Memberships are now processed through our account with regonline.com. The registration process gives you the option to renew automatically (or not, in which case you will be sent a reminder about a month before your membership expires), and when the Foundation hosts future events, members in the regonline system will automatically be given a discount for the event.
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|The Foundation was formed
While we seek grants and other support from government and educational institutions, this type funding is for specific projects and can rarely be used for the regular expenses of the Foundation. For mailing and other clerical costs, for the expenses involved in hosting an event, for preservation activities, we must rely on limited archive fees, gifts, and memberships. See this article for a description of how the Foundation operates.
Bachelor residence, Malibu
photo by Bette Cohen
The Foundation is now accepting members. Please look at the Foundation Support page for options. We need your support, in any amount.
Projects include continuing development of this website, which will contain copies of selections from the archives, an international directory of projects, a calendar of events and exhibitions related to John Lautner, and access to available publications. Publication projects on various aspects of Lautner’s work will be supported by the foundation.
The organization will serve as a respository of resources for Lautner home owners and will provide support, when possible, in the preservation and maintenance of Lautner buildings.
“We have some ambitious goals for the foundation,” says Escher, “and we are looking to the charitable community for support.” In addition to possible funders, the foundation is interested in hearing from scholars, historians, and Lautner admirers and homeowners.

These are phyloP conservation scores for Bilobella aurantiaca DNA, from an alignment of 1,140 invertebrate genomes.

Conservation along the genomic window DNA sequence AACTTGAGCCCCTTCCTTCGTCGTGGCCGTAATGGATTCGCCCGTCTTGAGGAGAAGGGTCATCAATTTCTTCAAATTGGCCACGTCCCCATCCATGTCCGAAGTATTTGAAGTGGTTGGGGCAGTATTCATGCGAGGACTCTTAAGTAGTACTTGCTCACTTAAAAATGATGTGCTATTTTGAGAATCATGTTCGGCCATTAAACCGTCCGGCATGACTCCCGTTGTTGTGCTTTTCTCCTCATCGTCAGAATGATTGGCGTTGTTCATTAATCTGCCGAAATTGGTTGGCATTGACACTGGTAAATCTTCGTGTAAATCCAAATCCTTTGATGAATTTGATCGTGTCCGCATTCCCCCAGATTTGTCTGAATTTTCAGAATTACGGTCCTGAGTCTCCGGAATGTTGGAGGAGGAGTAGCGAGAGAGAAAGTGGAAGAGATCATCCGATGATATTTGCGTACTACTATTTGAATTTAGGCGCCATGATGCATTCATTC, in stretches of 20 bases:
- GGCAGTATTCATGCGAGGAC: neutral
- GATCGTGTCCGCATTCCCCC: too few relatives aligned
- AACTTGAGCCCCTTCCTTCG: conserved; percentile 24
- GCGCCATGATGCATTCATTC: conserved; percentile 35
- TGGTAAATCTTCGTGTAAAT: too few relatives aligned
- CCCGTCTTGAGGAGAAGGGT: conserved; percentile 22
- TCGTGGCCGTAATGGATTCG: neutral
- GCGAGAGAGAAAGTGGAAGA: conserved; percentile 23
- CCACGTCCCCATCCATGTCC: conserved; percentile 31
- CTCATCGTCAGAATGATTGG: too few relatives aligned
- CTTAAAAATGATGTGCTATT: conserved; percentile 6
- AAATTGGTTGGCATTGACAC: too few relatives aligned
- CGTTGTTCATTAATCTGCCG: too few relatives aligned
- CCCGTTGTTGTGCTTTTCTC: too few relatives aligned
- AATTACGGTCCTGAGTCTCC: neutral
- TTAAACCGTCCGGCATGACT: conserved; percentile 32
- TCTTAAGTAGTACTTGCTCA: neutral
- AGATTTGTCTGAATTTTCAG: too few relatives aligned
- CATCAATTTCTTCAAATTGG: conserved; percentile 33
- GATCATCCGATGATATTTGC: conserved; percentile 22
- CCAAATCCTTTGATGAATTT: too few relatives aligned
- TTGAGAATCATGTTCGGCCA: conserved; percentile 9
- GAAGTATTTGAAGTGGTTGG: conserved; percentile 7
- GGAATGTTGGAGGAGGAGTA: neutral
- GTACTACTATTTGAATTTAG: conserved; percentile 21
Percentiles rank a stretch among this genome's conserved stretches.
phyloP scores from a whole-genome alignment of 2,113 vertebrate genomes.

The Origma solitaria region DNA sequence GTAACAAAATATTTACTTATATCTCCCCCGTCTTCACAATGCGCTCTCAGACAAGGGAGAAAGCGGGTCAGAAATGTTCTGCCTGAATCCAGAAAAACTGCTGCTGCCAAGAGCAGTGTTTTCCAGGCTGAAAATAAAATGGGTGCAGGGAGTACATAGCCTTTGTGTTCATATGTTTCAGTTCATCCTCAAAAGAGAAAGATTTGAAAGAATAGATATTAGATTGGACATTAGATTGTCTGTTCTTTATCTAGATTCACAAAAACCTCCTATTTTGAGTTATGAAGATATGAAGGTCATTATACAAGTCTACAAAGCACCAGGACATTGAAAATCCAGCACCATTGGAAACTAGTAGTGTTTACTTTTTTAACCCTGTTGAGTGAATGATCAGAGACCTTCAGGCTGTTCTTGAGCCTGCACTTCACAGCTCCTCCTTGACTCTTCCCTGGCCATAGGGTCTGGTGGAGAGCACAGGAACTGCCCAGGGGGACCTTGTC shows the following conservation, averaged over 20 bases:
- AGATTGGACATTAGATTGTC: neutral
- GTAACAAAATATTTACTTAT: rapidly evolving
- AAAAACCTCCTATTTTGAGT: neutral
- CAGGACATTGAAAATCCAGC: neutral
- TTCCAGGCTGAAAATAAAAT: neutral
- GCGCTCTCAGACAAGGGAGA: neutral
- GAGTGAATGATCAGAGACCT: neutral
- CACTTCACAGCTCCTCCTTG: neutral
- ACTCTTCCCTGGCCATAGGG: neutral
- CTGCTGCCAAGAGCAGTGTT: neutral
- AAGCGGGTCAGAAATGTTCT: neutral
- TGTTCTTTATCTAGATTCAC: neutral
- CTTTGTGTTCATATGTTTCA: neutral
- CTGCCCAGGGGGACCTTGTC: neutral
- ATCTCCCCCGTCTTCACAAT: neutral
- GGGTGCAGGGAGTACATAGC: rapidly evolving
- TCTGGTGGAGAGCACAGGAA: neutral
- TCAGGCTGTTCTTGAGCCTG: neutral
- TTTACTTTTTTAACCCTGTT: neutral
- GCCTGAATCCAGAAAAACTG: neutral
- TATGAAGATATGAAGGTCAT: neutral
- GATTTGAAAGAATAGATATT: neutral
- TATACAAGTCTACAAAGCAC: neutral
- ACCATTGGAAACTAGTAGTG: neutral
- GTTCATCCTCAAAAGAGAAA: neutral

The archive contains
- approximately 12,000 drawings
- thousands of slides, photographs, video and film documents
- job and client files
- about 20 models
The foundation will be creating and maintaining bibliographical and periodical materials, including professional and personal correspondence, transcripts of lectures, interviews, and awards. Materials from the archive are currently not available for exhibitions, publications, and educational events. See the archive page for details.
The primary objectives of the foundation are:
- To further the understanding of John Lautner’s architecture and his principles.
- To maintain and operate the professional and personal archives of John Lautner. (This goal is met by agreement with the Getty Center)
- To provide a center for scholars, architects, and visitors interested in the work of John Lautner, and to establish ongoing communication for all individuals interested in the architecture of John Lautner.
- To make available material from the archives of John Lautner for exhibitions, publications, educational events such as, but not limited to, lectures, seminars, and workshops. (Materials will soon be available from the Getty Special Collections, by special agreement with the Foundation)
- To serve as a respository of resources for Lautner homeowners, and, where possible, to provide support in the preservation and maintenance of Lautner buildings.
- To obtain funding to support these goals.